When Mike Brown was killed in Ferguson, Mo., on Aug. 9, 2014, I was still in journalism school at Arizona State University, learning more about the effective use of social media and blogs and the impact they can have on social movements. I was not aware of how important that information was going to become for me until months later, when the movement to save black lives came to the forefront of our collective social conscience.
I’ve been up since 5:30 a.m. preparing to conduct one of the biggest interviews of my journalism career.
This is huge.
I was talking to my best friend last night about being fulfilled by the pursuit of our dreams, and living our best life because we are following our own paths.
Today is definitely a landmark event along those lines.
I am eternally grateful for the blessings and opportunities that continue to come up for me.
I promise to continue to do good work and be a representation of meaningful, ethical journalism.
Let’s all have a great day.
Las Vegas Review-Journal staffers have a simple question for their new owner: Who are you?Several staffers at the Review-Journal, the largest media outlet in Nevada, have questioned their new owner’s decision to remain secret, an unusual arrangement that’s stunned not only the newsroom, but journalists nationwide. Sean Whaley, a capital bureau reporter based in Carson City, tweeted Saturday night that he was “offended & embarrassed” that the paper’s new owner — News + Media Capital Group LLC — has not disclosed its financial backers since announcing Thursday night that it had acquired the paper.
I feel sorry for journalists in Las Vegas, who will find it extremely difficult to remain transparent and fair in their reporting since they don’t know who they work for.
It all started with a ruined Wednesday morning.
A tweet of mine had found its way into a Washington Post op-ed calling for the dismissal of University of Missouri professors accused of assaulting students at a rally celebrating the resignation of the school president. Normally, this wouldn’t bother me; I’d grown accustomed to journalists using my tweets in their stories without giving me so much as a heads up (which usually leaves me open to trolling), and my Twitter account has never been private. But, as I’d spent the last 48 hours ridding my mentions of trolls wanting to debate First Amendment rights and freedom of the press, I was in no mood to entertain any more, and there was something about this particular post that stunk.
new journalism: a first-person subjective media perspective
In addition to addressing the issue of objectivity in journalism, Jay Davis also gives 8 essential guidelines for reading between the lines and analyzing news stories.
On February 7, Breitbart News’s Editor-at-Large Ben Shapiro published an explosive-looking story under the headline “Secret Hagel Donor? White House Ducks Question on ‘Friends of Hamas.'” Quoting “Senate sources,” Shapiro claimed that crucial documents on Hagel’s “foreign funding” might be kept from the Senate Armed Services Committe because “one of the names listed is a group purportedly called “Friends of Hamas.”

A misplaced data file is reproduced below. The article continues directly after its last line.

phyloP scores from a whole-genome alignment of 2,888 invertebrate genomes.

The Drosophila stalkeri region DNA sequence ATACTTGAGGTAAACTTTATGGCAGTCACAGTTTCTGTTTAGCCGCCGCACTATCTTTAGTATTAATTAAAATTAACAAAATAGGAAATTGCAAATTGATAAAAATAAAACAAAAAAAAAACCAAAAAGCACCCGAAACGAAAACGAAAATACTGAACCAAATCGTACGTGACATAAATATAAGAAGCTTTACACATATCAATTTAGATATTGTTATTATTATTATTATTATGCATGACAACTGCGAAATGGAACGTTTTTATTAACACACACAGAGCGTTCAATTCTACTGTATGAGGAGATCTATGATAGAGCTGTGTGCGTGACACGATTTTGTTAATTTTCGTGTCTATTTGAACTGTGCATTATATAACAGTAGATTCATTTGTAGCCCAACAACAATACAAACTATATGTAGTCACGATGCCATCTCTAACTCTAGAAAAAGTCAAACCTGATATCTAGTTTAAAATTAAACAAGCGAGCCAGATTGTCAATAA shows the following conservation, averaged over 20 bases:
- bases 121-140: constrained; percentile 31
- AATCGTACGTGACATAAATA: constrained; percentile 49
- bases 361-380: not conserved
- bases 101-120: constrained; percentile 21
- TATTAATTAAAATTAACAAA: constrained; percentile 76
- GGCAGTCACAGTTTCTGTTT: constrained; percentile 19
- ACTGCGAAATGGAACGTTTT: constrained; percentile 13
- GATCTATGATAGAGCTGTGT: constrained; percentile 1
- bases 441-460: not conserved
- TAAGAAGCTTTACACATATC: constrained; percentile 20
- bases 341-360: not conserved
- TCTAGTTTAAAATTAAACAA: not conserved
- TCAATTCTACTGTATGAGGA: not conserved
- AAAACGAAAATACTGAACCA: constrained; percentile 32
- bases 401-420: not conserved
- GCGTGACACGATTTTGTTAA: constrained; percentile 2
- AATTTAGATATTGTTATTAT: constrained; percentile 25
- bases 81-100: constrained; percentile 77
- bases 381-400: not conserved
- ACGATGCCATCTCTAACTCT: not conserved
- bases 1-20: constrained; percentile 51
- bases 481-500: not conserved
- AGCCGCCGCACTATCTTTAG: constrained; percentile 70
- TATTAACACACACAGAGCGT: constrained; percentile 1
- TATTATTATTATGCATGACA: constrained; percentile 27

As strange as it may sound given most of TMZ’s typical fare — on Tuesday, it posted photos of the socialite Paris Hilton buying a sandwich from a Manhattan Subway — the site’s aggressive coverage of these cases is part of a long journalistic history. Tabloids have always trafficked in gossip and scandal-mongering. The idea was never just to titillate, though; it was, at least in part, to hold the rich and powerful accountable.
“The tabloid was a rebellion against the established social order,” said Neal Gabler, the author of “Winchell: Gossip, Power and the Culture of Celebrity,” placing TMZ squarely in this tradition. “TMZ is an agent provocateur. It’s there to penetrate the veil so that the people on the inside cannot erect these barriers and protect themselves. And that’s what the tabloid is all about.”
“It’s not easy to break into an unfamiliar community and find great sources on demand,” SPJ says. “If reporters develop some background first, they will be ready to hit the streets when they’re on deadline.”Kamenetz tried to explain the original tweet, saying, “Sometimes, it seems, majority voices are more eager to put themselves forward and respond to a media query.” But ultimately she recognized her own shortcomings.
Oops? If you are going to cover stories with diverse sources, perhaps you should begin the work of outreach before the deadline occurs?
There are two types of interviews. There’s the combative kind — “Councilman, can you explain why your department spent five trillion dollars on takeaway curry?” — and the collaborative kind — “Why yes, Mrs Miggins, please tell me how you built your cupcake business from scratch.”
Ah yes. The art of the interview with a twist. Rob Boffard explains to potential subjects how to be interviewed by journalists. The information detailed is spot on, and highly recommended reading for everyone, journalists and non-journalists alike.
Mashable’s executive editor and chief content officer Jim Roberts and The Wall Street Journal’s emerging media editor Liz Heron talk about what publications can do to break free of the traditional news article.
I want to remember this feeling of anticipation and excitement on the days when I can’t think of anything to write about. I want to remember it when I am having a hard time chasing that interview subject down.
I want to remember that I did the work and it paid off.